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Big Toe Pain

Dr. Sara Karamloo

Reviewed by
Dr. Sara Karamloo

Our feet are complex structures comprising numerous bones, joints, muscles, tendons, and ligaments. As the primary structure necessary for push-off during normal gait, the hallux, or big toe, takes the brunt of our daily activities. This means that it is the last part of the foot to leave the ground with each step. Hallux pain can sometimes extend from deep inside the joint; at other times it is localized to the nail. Whatever the cause, hallux pain makes it difficult for many people to remain active.

There are various causes for hallux pain. The cause is often an underlying condition, such as gout, or a fracture resulting from trauma. Other times the culprit may be something less obvious, such as an underlying structural deformity, disease, or vascular issue. Hallux pain, regardless of its origin, can become extremely bothersome for those who need to walk or stand for long periods. Delays in treatment can sometimes lead to morbidity, possibly requiring amputation.

big toe pain

Big Toe Pain Symptoms

Hallux pain can be the result of an underlying problem. Other symptoms that sometimes accompany hallux pain include:

  • swelling
  • redness or discoloration
  • drainage
  • cold digit
  • pain after rest
  • pain with ambulation
  • difficulty with footwear
  • stiffness in the joints
  • bruising

The underlying cause may be important. If swelling and bruising accompany the pain, there is a good chance that an injury has occurred, especially if the pain came on suddenly and was associated with trauma. If there is sudden discoloration or a cold digit, then there may be a more serious underlying cause—possibly a distally lodged blood clot that could have come from the heart, or blockage of the arteries causing ischemia (restriction of blood supply to the tissues) and necrosis of the digit. Nail pain accompanied by obvious drainage, redness, and swelling may indicate an ingrown toenail that has become infected. Sudden pain and redness localized to the first metatarsal phalangeal joint (i.e., the tip of your toe) may be a result of increased uric acid levels, meaning a gout attack. Joint pain may be caused by underlying osteo-arthritis or by a more serious condition such as a bone tumor. Unless you have a clear-cut explanation for your pain, it is best to have your pain diagnosed by a foot and ankle specialist before the condition worsens.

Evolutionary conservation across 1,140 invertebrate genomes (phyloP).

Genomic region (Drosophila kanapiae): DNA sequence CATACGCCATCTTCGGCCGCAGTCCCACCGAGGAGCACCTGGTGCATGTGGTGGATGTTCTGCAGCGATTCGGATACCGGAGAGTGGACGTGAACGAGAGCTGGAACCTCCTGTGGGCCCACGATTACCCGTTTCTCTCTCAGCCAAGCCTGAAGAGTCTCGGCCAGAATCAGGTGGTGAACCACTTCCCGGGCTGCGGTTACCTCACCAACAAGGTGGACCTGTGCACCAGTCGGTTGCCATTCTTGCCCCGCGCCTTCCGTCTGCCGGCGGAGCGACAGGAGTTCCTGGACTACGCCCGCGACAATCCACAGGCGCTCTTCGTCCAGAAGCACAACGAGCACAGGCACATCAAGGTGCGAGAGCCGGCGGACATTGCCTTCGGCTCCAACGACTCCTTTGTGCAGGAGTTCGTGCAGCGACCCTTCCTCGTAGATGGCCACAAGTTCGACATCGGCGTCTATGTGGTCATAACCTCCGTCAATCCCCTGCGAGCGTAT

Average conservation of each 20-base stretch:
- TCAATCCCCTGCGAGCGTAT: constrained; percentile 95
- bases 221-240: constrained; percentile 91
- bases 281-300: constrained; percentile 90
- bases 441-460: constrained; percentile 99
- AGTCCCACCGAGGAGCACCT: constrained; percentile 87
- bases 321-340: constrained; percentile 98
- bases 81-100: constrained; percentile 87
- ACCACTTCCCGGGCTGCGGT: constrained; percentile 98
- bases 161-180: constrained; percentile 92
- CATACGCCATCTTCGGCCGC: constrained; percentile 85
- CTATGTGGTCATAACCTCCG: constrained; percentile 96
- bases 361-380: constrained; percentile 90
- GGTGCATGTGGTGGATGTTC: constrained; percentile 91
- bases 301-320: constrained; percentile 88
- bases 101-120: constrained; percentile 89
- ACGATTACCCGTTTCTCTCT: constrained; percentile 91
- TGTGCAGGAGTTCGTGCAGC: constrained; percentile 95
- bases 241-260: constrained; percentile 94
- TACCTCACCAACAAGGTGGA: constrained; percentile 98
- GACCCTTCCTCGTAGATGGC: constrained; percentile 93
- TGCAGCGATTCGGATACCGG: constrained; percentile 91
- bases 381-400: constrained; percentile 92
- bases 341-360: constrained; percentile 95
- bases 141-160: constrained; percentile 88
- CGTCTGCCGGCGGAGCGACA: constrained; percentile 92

Big Toe Pain Causes

Because pain in the big toe is a symptom, there could be numerous reasons for it. Common causes of big toe pain include:

  • Gout
  • Vascular disease
  • Bone tumor
  • Structural deformity in toe
  • Inflammation of the tendons and ligaments surrounding the hallux
  • Obvious injury
  • Ingrown toenail
  • Fracture
  • Bunion
  • Osteoarthritis
  • Rheumatoid or other seronegative arthritides

If you have already been diagnosed with one of these conditions, you have probably been told that hallux pain is a common symptom, especially with gout, bunions, and hallux rigidus. However, if you have never been diagnosed with any of these conditions, have not been injured, and have never had previous symptoms, you should seek medical attention immediately. Treating the underlying cause can usually relieve big toe pain.

When to See Your Doctor

If you are experiencing pain in your big toe and have no existing medical conditions, you should consider seeking medical attention from a foot and ankle specialist. In almost all cases, diagnosing and treating an underlying condition or injury in its early stages can reduce your chances of progression leading to surgical intervention. Furthermore, many of the above conditions can only be diagnosed with additional imaging, blood tests, cultures, biopsies, or urine analyses. Anytime you experience symptoms from the list above, or if you have concerns, you should see your doctor.